CLARITY-BPA Study In Rats Finds No Harm At Typical Doses : Shots - Health News The plastic additive BPA got a clean bill of health in a two-year government study involving thousands of rats. But scientists worried about BPA's risks say the study has flaws.
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Government Study Of BPA Backs Its Safety, But Doesn't Settle Debate

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Government Study Of BPA Backs Its Safety, But Doesn't Settle Debate

Government Study Of BPA Backs Its Safety, But Doesn't Settle Debate

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  • <iframe src="https://www.npr.org/player/embed/647246241/647559619" width="100%" height="290" frameborder="0" scrolling="no" title="NPR embedded audio player">
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ARI SHAPIRO, HOST:

A massive government study suggests that consumers have little reason to fear plastic products containing the chemical BPA. But as NPR's Jon Hamilton reports, the finding is not likely to end a fierce scientific debate about the chemical.

JON HAMILTON, BYLINE: BPA has been used for decades in products like water bottles and in the lining of some food cans. And studies show that tiny amounts can get into our bodies. So in 2012, the government launched a $30 million project called CLARITY to figure out whether BPA exposure was putting consumers at risk. Today a scientist for the Food and Drug Administration named Barry Delclos summarized an important part of that effort - a study involving thousands of rats. During an online presentation meant for scientists, Delclos said that at low doses, BPA...

(SOUNDBITE OF ARCHIVED RECORDING)

BARRY DELCLOS: Did not illicit clear, chronologically plausible or adverse effects.

HAMILTON: In other words, there was no pattern of health problems in rats exposed to the levels of BPA found in people. Delclos also said government agencies around the world have now weighed in on BPA.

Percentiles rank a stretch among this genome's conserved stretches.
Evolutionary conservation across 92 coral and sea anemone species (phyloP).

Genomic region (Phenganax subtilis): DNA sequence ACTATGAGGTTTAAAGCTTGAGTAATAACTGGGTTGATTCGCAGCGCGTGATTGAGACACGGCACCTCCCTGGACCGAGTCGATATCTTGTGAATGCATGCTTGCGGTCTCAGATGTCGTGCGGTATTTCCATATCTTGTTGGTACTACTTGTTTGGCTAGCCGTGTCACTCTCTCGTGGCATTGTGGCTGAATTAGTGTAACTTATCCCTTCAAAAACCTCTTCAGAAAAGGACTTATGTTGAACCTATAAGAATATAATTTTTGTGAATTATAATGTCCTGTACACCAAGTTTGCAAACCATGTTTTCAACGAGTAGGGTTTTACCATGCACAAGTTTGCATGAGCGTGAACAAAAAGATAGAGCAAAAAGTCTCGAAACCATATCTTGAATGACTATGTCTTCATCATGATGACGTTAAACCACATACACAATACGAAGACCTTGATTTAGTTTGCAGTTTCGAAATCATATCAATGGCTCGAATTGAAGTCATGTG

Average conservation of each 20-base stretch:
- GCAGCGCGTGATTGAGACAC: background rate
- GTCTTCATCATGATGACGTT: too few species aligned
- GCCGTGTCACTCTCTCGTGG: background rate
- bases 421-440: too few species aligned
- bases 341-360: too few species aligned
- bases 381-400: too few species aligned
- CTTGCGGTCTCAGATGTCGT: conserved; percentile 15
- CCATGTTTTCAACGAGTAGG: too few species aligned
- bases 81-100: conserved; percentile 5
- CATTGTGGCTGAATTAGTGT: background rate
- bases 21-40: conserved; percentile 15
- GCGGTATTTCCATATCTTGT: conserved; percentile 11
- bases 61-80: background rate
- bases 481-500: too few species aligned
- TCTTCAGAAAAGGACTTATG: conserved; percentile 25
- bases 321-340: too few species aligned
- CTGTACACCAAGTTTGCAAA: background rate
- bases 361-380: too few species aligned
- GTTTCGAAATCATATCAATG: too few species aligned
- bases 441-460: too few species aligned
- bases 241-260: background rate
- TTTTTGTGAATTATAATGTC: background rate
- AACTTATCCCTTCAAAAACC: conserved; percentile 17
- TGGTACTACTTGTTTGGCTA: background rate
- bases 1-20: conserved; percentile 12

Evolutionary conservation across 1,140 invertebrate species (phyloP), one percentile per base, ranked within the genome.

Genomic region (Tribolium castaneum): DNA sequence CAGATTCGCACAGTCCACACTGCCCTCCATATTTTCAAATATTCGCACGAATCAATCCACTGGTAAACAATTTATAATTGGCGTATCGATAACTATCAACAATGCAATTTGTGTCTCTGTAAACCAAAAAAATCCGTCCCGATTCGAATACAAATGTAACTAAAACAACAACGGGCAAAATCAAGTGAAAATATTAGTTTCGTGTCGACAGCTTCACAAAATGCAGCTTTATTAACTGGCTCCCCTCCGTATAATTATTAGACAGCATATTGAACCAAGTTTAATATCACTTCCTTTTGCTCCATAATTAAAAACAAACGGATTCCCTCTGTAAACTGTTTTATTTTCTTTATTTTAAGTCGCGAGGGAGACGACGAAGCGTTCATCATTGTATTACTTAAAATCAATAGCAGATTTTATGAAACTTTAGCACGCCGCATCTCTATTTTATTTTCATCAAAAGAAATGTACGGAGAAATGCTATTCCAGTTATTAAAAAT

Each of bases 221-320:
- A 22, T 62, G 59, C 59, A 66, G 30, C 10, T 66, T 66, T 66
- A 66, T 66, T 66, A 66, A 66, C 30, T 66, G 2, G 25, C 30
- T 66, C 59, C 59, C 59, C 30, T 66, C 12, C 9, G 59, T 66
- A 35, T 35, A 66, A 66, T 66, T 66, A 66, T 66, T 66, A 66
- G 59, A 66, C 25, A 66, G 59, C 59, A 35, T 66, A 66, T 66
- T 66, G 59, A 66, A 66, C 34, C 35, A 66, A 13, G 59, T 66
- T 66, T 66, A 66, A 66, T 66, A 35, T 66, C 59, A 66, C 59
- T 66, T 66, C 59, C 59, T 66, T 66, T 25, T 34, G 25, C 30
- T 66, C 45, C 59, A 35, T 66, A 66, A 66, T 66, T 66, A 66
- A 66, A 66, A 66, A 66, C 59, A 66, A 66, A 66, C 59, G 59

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DELCLOS: Most of these regulatory agencies currently conclude that BPA does not pose a risk at estimated dietary exposure levels.

HAMILTON: But a highly vocal group of academic scientists maintains that BPA does pose a risk. Some of these researchers held an online press conference yesterday to pre-emptively challenge the results of the government study. Laura Vandenberg of the University of Massachusetts at Amherst said her own analysis of the study data suggested that low doses of BPA are a problem.

(SOUNDBITE OF PRESS CONFERENCE)

LAURA VANDENBERG: There were significant effects of BPA in both males and in females.

HAMILTON: Specifically an increase in breast cancer and prostate inflammation. And Vandenberg says that sort of risk will be shown more clearly when the second part of CLARITY-BPA is finalized next year. The second part will feature studies from more than a dozen academic scientists. Some of their studies suggest that very low doses of BPA do cause health problems even when higher doses do not. But Norb Kaminski of Michigan State University says his CLARITY study of BPA and immune function found no evidence of problems at lower doses. And he says he trusts the CLARITY effort's findings.

NORB KAMINSKI: This study was extremely comprehensive, and I am very confident and comfortable in the results.

HAMILTON: Patricia Hunt of Washington State University has studied BPA for decades but is not a part of CLARITY. She says academic scientists who specialize in chemicals like BPA think the government's effort is badly flawed. She says these scientists are likely to continue challenging CLARITY's early results.

PATRICIA HUNT: What we're going to see over the course of next few weeks is just some real back-and-forth fighting because there's anger on both sides.

HAMILTON: Hunt says all that fighting may be misguided. The plastics industry has already removed BPA from many products. Instead, she says, they have begun using a range of chemicals that are very similar to BPA but haven't been studied as carefully. Jon Hamilton, NPR News.

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